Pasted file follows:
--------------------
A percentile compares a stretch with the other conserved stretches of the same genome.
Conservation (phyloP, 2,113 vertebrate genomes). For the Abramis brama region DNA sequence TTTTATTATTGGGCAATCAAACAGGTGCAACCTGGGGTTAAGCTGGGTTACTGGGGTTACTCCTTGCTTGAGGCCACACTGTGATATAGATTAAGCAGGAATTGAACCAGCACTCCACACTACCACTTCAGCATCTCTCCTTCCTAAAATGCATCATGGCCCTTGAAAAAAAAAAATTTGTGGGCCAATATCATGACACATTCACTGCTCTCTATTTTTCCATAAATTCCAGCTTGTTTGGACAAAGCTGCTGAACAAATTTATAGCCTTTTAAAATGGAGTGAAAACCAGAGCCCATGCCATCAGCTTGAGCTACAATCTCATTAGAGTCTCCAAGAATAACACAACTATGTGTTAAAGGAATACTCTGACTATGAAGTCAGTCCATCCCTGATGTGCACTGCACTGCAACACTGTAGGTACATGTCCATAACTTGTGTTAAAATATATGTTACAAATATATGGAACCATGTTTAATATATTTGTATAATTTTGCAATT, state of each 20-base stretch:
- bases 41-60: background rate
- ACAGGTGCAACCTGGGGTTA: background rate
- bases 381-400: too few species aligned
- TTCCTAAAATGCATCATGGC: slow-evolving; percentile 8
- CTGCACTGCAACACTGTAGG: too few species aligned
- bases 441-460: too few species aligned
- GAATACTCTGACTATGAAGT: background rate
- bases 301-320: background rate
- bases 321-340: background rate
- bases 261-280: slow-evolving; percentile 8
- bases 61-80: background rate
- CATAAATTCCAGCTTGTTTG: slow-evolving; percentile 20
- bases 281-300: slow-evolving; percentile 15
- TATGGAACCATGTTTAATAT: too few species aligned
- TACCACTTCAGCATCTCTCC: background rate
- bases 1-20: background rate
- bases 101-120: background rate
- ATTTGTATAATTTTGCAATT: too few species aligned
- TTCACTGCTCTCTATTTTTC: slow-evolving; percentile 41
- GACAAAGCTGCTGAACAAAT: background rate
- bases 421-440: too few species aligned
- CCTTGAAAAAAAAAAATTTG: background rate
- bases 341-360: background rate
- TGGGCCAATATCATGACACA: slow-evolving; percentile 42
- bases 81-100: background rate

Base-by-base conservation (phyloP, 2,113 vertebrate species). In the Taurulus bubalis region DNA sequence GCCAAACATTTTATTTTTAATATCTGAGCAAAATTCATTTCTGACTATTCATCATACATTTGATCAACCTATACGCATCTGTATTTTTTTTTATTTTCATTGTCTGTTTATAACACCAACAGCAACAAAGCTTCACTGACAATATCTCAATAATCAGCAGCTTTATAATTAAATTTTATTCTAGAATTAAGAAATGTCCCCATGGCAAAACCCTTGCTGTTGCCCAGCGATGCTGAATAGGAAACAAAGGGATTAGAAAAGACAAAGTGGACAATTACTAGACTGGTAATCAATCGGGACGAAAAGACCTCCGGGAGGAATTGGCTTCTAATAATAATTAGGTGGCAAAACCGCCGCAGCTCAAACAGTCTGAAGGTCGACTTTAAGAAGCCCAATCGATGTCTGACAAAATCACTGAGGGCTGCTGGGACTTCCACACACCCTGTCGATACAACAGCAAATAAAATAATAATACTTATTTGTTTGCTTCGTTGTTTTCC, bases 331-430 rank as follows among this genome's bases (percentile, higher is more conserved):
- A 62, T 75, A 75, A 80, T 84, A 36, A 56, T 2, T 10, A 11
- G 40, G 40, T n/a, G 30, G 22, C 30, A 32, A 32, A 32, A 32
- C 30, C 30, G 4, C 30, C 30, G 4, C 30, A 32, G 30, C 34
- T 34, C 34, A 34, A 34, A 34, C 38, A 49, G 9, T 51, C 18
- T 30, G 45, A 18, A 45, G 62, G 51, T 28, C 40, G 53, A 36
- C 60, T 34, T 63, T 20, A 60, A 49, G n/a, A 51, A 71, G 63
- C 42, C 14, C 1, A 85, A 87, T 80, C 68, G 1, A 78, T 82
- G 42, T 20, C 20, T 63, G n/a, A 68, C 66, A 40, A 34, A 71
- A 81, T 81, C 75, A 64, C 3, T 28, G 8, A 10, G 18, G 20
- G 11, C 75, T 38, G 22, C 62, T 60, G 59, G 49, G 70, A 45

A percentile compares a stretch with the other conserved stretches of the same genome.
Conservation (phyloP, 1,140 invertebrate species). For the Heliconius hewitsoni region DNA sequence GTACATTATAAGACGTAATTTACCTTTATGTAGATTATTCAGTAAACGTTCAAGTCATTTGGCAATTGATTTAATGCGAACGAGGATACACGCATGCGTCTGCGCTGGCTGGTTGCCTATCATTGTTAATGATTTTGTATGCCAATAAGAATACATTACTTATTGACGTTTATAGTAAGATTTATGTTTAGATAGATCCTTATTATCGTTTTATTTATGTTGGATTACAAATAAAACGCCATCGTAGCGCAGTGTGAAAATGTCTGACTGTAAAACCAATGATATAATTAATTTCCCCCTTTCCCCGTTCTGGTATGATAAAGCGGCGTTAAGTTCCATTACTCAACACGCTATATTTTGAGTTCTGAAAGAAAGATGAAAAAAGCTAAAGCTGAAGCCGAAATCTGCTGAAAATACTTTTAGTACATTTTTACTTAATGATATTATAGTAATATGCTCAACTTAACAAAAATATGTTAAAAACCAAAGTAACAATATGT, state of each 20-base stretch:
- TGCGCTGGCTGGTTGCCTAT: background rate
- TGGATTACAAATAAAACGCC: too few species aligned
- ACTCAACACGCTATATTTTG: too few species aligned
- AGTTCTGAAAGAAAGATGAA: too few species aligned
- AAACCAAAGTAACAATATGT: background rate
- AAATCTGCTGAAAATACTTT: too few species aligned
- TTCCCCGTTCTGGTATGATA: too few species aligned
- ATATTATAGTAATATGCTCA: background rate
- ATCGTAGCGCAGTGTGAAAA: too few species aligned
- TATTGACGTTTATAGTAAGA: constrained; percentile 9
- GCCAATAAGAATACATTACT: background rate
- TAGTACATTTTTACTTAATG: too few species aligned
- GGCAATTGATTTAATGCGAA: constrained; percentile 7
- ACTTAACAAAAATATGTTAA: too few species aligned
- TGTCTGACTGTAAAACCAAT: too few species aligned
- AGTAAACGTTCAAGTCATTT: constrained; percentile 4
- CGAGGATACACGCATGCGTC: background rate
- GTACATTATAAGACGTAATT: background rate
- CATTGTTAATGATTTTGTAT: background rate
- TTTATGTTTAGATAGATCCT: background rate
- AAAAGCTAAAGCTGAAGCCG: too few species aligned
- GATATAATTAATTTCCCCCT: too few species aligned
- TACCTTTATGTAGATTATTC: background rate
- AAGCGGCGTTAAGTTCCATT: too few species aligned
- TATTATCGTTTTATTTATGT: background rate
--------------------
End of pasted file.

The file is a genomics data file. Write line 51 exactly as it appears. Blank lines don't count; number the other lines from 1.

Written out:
- GCCAATAAGAATACATTACT: background rate